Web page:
Diagnosis of Posttraumatic Stress Disorder Following Primary Rhegmatogenous Retinal Detachment
To investigate the prevalence of posttraumatic stress disorder (PTSD) in patients that underwent surgery for primary rhegmatogenous retinal detachment (RRD) and to determine variables associated with the disorder.
Design: Consecutive prospective observational study.
Stress Disorders, Post-Traumatic
|Study Design:||Observational Model: Case Control
Time Perspective: Prospective
|Official Title:||Diagnosis of Posttraumatic Stress Disorder Following Primary Rhegmatogenous Retinal Detachment|
- Diagnosis of posttraumatic stress disorder [ Designated as safety issue: No ]
|Study Start Date:||January 2010|
|Study Completion Date:||September 2010|
|Primary Completion Date:||September 2010 (Final data collection date for primary outcome measure)|
Patients which underwent surgical repair for primary rhegmatogenous retinal detachment and developed an associated posttraumatic stress disorder
PTSD - negative
Patients which underwent surgical repair for primary rhegmatogenous retinal detachment and did not develope an associated posttraumatic stress disorder
Rhegmatogenous retinal detachment (RRD) is a potentially blinding condition and a common cause of ocular morbidity, with an estimated incidence of 6.3-17.9 per 100,000 of population. 1 Despite contemporary surgical treatments, with nearly 95% of anatomical success, functional results for the repair of primary RRD remain poor, with only 43% achieving a final vision ≥ 20/40 and 21% a visual acuity (VA) < 20/100. 2 Various studies of vision related quality of life after RRD have demonstrated that RRD subjects suffer with substantial impairment of physical, psychological and social functions. 3-6 Mozaffarieh et al. further demonstrated that these subjects suffer of anxiety and depression, with correlation to visual functional status. 7 However, to date, no study have assessed the occurrence of primary RRD as a traumatic event that may trigger an associated distress disorder.
Post traumatic distress disorder (PTSD) is diagnosed after a subject is exposed to an extreme stressor or traumatic event, which resulted with response of fear, helplessness, or horror, and caused typical symptoms of reexperiencing of the event, avoidance of reminders of the event, and increased arousal, for at least one month (Table 1). 8 PTSD was found to occur in the aftermath of external traumas, such as rape, physical assault, combat and natural disasters. 9 However, various illnesses were described as well, as triggering events, after which PTSD developed: myocardial infarction (MI), 10 abortions, 11, 12 cancer, 13 diagnosis of HIV infection, 14 and pulmonary diseases. 15, 16 The burden of PTSD can be high, with inability to work or return to prior levels of functioning. 17, 18 The work impairment associated with PTSD is estimated to result with an annual productivity loss in excess of $3 billion in the US. 19 Furthermore, PTSD was found to have an impact on physical health, with higher rates of cardiovascular and pulmonary illnesses, 20 and with greater utilization of health care services, 21 all together putting the disorder as a major public health problem.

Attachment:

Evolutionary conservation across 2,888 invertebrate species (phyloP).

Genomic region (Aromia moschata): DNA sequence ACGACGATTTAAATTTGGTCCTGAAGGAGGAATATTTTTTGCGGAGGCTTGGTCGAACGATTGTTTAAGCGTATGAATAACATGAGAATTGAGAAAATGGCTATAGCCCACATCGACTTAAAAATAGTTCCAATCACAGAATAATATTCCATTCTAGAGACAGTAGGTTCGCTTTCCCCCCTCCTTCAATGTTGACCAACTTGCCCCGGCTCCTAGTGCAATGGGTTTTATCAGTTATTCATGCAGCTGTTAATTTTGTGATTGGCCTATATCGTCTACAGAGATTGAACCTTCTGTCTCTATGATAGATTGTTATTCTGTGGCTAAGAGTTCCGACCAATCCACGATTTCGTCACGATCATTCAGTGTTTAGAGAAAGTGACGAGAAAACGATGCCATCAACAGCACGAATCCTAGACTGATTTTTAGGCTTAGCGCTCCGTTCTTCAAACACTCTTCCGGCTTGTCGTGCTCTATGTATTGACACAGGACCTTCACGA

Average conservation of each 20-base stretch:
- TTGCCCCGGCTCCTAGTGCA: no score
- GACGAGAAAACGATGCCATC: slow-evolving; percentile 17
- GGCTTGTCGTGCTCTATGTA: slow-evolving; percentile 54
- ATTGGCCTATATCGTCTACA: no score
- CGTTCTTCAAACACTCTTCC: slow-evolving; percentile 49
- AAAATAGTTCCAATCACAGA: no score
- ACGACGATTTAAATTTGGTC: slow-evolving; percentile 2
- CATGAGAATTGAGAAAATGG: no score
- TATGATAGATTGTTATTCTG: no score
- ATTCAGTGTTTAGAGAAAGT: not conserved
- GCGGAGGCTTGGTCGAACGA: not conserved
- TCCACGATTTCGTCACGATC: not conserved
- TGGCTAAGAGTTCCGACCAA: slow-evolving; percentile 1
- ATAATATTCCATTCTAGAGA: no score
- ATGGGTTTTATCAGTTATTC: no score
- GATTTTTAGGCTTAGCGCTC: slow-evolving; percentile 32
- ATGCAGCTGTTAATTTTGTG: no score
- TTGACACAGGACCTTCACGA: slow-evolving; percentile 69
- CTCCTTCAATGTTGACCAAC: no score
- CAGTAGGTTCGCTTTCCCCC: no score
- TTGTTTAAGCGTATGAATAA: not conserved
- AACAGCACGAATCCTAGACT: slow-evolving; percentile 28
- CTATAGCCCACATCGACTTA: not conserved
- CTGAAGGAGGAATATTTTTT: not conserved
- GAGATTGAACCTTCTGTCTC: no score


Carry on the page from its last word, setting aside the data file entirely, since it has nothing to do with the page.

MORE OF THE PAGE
The purpose of our study was to examine whether the occurrence of a primary RRD can give rise to an associated PTSD, to investigate its prevalence and determine variables associated with the disorder.
We approached 547 patients with a previous primary RRD, of which 363 (mean age 58 ± 15 years, 64% were men) were enrolled in the study. PTSD was assessed by the Clinician Administered PTSD Scale and the 25-Item National Eye Institute Visual Function Questionnaire (NEI-VFQ-25) was used as a measure of vision-related quality of life. Objective clinical measures were obtained from the patient's medical records. Psychological and ophthalmological variables were compared between PTSD diagnosed patients and a subset of PTSD-negative patients, who served as controls.